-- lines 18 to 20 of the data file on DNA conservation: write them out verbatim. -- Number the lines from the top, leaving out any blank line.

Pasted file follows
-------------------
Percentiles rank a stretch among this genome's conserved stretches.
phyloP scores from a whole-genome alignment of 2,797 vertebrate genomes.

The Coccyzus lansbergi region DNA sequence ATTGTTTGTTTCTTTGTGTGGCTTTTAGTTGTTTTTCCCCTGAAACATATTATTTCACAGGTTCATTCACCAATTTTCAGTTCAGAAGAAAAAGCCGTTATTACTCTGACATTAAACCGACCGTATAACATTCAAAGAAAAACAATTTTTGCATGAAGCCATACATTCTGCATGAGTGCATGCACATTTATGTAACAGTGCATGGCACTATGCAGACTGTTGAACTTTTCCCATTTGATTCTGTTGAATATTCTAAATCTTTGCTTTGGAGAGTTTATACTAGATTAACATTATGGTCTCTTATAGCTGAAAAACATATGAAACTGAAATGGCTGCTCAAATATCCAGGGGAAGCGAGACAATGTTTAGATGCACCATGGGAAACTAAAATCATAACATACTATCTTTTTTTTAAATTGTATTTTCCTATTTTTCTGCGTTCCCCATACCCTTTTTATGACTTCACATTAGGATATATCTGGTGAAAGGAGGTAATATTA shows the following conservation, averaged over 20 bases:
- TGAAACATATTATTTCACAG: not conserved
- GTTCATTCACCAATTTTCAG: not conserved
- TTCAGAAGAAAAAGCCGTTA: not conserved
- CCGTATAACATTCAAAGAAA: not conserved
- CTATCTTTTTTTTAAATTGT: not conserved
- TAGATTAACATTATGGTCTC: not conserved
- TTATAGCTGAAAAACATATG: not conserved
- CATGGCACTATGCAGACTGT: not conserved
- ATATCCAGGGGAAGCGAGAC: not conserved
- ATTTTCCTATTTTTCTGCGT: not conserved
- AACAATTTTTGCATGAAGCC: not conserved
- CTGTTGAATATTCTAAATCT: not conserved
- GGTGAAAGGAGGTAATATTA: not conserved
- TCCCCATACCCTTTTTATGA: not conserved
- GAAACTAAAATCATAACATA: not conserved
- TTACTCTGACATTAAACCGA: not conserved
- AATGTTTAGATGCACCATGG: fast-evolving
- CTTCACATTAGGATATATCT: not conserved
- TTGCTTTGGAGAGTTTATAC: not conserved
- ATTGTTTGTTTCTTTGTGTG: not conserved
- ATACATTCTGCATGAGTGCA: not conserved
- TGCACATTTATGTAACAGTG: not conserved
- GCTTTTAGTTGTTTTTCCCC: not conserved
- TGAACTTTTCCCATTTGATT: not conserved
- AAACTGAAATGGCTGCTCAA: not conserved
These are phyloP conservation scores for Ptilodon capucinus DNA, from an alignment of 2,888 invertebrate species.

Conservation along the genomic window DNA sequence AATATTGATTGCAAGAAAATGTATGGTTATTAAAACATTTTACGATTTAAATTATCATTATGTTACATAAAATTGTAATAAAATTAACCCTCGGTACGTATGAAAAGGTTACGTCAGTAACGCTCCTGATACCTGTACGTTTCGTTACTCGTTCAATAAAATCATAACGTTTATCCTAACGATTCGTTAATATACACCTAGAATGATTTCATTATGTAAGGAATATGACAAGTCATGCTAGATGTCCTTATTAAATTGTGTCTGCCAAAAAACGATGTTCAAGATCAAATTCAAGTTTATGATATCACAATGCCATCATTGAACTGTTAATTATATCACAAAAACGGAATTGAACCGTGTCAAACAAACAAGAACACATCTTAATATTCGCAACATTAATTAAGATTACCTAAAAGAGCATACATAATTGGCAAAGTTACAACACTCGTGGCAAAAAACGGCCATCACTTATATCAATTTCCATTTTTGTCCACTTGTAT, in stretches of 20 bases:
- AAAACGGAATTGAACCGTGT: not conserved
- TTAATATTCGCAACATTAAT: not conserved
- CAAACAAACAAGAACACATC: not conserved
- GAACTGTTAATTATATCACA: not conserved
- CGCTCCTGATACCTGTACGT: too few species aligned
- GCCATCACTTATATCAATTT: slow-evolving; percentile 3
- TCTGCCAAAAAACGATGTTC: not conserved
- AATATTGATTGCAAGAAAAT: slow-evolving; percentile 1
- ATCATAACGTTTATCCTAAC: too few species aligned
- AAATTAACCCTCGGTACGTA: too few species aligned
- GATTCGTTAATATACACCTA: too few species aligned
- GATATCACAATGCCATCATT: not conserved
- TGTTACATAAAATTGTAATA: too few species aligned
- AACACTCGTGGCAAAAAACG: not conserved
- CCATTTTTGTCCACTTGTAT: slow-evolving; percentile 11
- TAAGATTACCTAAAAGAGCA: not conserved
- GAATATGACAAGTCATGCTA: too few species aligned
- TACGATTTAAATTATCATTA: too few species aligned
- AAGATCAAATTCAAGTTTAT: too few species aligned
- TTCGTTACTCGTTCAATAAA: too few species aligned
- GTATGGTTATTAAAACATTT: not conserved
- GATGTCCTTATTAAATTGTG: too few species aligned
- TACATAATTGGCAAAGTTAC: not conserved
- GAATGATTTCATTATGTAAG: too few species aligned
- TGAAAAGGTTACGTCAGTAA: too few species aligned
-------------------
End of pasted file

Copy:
- GAAACTAAAATCATAACATA: not conserved
- TTACTCTGACATTAAACCGA: not conserved
- AATGTTTAGATGCACCATGG: fast-evolving